"I don't feel like I know more than some of the gurus of understanding what pitching is all about. But I do feel like what I've understood and learned from watching, with the mechanics part of it, being able to break down mechanics, being able to understand what could give a guy the best chance to enhance his velocity, and also give him the best chance to separate himself as a pitcher with his offspeed. I just believe I'm one of the best out there."
Whether it was learning from pitching coaches like Mel Stottlemyre or hanging around the bullpen with Mariano Rivera, Gordon said he feels like he's learned from the best and he is ready to take the next step.
Johnson is another in the group of qualified coaches to make the jump.
"That's something I have looked at," Johnson said. "When I finished [my baseball career], I went home and raised my kids. I really wanted to spend time with my boys, be their dad. After traveling for so many years playing the game, you just really want to go home and spend time with the kids."
His oldest son, Brandon Johnson, is now a starting wide receiver at the University of Tennessee and the Vols' leading receiver in 2017. The younger son, Beau Johnson, is a senior in high school excelling in both baseball and football.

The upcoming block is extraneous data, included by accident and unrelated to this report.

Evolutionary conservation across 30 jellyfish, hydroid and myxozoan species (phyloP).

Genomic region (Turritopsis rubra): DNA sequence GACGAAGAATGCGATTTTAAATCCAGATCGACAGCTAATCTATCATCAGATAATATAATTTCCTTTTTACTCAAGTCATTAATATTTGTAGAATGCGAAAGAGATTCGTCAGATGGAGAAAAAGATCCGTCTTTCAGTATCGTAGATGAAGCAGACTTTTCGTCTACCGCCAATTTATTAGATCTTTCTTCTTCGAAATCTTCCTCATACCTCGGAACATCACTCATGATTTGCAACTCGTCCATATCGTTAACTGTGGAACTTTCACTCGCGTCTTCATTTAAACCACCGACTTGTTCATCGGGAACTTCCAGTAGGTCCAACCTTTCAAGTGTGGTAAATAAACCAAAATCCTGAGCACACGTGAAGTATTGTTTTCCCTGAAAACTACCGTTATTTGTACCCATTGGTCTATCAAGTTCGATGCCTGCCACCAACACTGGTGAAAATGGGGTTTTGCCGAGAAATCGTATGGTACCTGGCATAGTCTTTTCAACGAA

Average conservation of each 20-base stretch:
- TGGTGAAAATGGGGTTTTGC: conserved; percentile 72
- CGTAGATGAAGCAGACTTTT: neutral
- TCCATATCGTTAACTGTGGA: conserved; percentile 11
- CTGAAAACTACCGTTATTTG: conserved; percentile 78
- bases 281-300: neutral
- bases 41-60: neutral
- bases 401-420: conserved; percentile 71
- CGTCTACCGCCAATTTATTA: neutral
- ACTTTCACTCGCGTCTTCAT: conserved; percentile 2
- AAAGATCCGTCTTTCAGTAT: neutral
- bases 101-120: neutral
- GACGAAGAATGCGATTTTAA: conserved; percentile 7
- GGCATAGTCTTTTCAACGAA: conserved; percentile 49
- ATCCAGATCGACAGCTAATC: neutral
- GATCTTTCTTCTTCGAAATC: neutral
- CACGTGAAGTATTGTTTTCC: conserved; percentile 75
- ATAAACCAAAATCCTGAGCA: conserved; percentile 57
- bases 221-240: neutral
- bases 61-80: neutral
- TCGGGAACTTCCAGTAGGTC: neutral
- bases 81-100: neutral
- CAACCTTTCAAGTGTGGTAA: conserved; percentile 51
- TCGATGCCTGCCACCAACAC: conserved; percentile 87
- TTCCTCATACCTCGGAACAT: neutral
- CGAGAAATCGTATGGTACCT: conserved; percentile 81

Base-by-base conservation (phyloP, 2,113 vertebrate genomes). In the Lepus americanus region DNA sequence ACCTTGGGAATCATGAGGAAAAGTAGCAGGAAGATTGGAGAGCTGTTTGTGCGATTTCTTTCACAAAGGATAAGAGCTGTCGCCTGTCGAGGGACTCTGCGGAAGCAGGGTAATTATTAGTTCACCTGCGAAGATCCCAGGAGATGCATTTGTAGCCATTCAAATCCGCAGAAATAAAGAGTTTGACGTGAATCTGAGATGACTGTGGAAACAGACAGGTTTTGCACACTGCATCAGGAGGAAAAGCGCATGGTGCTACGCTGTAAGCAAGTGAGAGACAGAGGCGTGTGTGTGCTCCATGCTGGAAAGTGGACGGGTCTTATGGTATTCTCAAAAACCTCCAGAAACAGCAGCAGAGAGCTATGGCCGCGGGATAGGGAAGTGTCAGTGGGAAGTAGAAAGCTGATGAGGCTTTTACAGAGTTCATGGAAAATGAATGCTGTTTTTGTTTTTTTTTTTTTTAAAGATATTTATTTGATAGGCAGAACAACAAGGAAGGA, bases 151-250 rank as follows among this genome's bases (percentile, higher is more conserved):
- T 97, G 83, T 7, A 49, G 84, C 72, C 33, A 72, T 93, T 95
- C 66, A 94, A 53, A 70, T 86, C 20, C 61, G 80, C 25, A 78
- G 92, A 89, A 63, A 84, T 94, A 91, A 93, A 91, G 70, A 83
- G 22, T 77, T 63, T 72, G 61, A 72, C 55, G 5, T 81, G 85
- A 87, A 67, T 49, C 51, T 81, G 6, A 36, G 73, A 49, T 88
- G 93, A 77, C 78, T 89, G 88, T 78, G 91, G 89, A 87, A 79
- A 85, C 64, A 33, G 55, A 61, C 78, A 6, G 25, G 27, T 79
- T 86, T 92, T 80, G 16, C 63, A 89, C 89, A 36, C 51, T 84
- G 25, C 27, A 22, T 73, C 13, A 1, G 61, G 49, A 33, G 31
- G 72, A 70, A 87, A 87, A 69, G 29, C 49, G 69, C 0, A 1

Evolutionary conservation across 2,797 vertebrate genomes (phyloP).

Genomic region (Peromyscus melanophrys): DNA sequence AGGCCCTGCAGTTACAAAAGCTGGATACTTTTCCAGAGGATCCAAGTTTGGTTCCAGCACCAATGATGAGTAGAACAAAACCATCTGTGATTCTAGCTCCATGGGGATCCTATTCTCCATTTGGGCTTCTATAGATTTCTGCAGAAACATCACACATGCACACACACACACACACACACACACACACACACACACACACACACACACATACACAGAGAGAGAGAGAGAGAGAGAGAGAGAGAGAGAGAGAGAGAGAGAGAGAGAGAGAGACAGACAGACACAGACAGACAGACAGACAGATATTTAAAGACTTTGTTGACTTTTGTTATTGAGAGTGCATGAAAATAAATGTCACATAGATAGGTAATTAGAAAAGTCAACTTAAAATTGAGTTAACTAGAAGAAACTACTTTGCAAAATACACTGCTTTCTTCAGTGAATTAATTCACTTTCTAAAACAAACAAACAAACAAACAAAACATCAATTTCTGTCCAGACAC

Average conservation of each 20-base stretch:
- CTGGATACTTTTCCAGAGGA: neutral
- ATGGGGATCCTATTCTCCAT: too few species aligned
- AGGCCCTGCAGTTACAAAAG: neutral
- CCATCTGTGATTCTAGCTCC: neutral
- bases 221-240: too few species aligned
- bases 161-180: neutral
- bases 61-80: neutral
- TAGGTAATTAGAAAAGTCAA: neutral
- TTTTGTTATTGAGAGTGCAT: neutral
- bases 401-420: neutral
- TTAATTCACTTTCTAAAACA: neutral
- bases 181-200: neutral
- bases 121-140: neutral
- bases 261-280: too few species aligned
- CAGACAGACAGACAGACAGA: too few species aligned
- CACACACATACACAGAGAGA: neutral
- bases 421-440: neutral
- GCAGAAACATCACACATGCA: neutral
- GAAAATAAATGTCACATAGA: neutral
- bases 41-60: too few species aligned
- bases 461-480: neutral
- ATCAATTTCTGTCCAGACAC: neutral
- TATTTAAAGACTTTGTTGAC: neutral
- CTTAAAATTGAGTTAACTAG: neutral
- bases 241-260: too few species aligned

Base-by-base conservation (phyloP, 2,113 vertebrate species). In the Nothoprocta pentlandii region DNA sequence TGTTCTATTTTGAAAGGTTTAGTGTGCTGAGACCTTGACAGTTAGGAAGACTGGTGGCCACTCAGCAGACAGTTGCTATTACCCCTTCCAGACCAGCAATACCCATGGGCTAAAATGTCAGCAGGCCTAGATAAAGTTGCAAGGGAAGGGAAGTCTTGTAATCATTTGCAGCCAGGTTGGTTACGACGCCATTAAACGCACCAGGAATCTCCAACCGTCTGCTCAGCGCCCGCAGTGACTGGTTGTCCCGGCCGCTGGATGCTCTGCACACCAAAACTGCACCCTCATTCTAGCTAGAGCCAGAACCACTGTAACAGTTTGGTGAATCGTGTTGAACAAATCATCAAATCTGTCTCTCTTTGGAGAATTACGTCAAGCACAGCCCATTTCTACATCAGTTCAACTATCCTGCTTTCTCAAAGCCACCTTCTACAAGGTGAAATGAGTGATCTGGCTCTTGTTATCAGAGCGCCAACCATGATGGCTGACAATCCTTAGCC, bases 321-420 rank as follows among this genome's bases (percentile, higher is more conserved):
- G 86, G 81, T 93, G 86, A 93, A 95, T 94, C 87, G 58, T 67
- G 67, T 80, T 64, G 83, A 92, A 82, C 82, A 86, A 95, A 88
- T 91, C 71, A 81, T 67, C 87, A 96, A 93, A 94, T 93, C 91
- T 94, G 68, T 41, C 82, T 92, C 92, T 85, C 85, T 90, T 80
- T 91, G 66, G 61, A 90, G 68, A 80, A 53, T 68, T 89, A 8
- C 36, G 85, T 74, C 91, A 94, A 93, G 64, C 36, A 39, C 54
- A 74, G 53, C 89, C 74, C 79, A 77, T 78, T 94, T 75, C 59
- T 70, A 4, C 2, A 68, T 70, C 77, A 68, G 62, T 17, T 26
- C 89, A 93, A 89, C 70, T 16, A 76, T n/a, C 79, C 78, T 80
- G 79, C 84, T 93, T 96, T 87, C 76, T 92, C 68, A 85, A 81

Now that his kids are grown up, Johnson said he is keeping his eyes and ears open to the possibility of a coaching job in the Majors.
"Now I'm starting to look to see if anything like that pops up," he said. "That's why being here is so important because it gets me back out into the game again. You never know, if things come up and it's the right situation, I'm definitely going to look at it."
Growing up in nearby Ft. Pierce, the former two-time All-Star, four-time Gold Glove Award winner and World Series champion has been around baseball as long as he can remember. He recalls talking to Andre Dawson, a teammate of his dad's at Florida A&M.
"I grew up really coming to Dodgertown watching guys like Dusty Baker and Mike Scioscia, and hanging out and enjoying my time living up here," Johnson said. "Just being around a lot of guys playing the game of baseball and learning it the right way; so what I get out of (coaching the EDI event) is teaching these kids the right way of doing things.
"The game is difficult itself. If you don't learn it the right way, it's really hard."
Glenn Sattell is a contributor to MLB.com.